|Sheridan Unveils New Core Curriculm||What do students
think about Impeachment and air strikes?
By Sonal Patel
In the past week, the United States has seen the second impeachment of a president in the nationís history and a military strike on Iraq.
While NBC reported that President Clintonís approval rating rose from 68 percent to 72 percent after the vote to impeach him, a CBS poll revealed that 69 percent believe that Clinton can still be an effective leader.
At the University of Houston, with a polling sample of 25 random people, the ratings are as follows: 60 percent approved of the House vote to impeach; 32 percent did not approve; 8 percent had no opinion. Fifty-six percent believed that Clinton would face expulsion from office after being tried and convicted. Twenty-eight percent thought he wouldnít be convicted and 16 percent did not know.
Fifty-six percent, however, still supported Clinton and believed he could be an effective leader, while 36 percent believed he could not be an effective leader, with 8 percent having no opinion on the subject.
"If I lied in front of a Grand Jury, Iíd go right to jail, so he should too," said senior biology major Danny Le.
"He deserves to be corrected," said freshman education major Blanca Riviera.
According to Professor Donald Lutz, who will teach American Political Science
in Spring 1999, the conviction of President Clinton will be a difficult task.
"The reason impeachment seemed so obvious is because there were less restrictions. To convict Clinton, it will take at least two-thirds of the Senateís votes. It isnít so easy," Lutz said.
The crisis in Iraq, although a partisan topic, has no relation to the impeachment debate and the events on the Hill, said Lutz.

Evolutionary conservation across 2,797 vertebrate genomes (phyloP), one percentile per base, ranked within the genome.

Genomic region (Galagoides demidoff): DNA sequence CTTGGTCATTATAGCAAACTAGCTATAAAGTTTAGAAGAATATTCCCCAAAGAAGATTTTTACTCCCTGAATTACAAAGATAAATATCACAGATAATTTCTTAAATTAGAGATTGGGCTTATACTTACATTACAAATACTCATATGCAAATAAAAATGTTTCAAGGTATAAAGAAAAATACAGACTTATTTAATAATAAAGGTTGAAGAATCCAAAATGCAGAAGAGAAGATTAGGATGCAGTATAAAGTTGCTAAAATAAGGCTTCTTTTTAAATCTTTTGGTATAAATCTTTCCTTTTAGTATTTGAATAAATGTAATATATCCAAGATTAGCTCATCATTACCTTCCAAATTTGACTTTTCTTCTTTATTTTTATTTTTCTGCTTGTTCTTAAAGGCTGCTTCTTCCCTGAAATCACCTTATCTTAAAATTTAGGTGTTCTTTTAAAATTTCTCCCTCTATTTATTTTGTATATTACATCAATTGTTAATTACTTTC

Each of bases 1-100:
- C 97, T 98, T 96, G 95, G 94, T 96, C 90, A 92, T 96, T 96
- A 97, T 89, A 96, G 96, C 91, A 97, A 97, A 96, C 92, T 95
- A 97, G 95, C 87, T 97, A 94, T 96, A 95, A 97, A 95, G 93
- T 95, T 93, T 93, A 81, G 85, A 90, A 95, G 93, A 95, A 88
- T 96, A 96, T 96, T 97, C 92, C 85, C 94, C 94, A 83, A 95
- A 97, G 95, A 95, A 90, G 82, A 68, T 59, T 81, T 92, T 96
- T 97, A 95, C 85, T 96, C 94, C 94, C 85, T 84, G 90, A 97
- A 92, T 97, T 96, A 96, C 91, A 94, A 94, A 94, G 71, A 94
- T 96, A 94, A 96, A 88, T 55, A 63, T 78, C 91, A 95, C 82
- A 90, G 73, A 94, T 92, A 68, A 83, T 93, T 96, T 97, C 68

"Itís actually backwards," he said. "He had the Congressís support before he actually
decided to launch the attack during the impeachment debate.
"He lied, he perjured, and they can do what they want," said Lutz. "But I think that Earth would be hit by a comet before he gets convicted."
The survey also focused on studentsí opinions about the bombing in Iraq. Again, the polling sample was 25 random people. The results found that 44 percent supported the air strikes in Iraq, while 32 percent did not. Twenty-four percent had no opinion on the subject. Seventy-six percent supported overthrowing Saddam Hussein, 16 percent did not, and 8 percent had no opinion.
Kari Vanalstine, Cambridge Oaks Assistant Director, said, "Iím not a big fan of war, because like many Americans, I have many friends in the troops."
Senior business major Mohammed Suleiman said, "The bombing in Iraq is a stunt to refocus his popularity with the public. I donít think thatís fair or moral. But this is the president were talking about. Morality isnít something heís good at."
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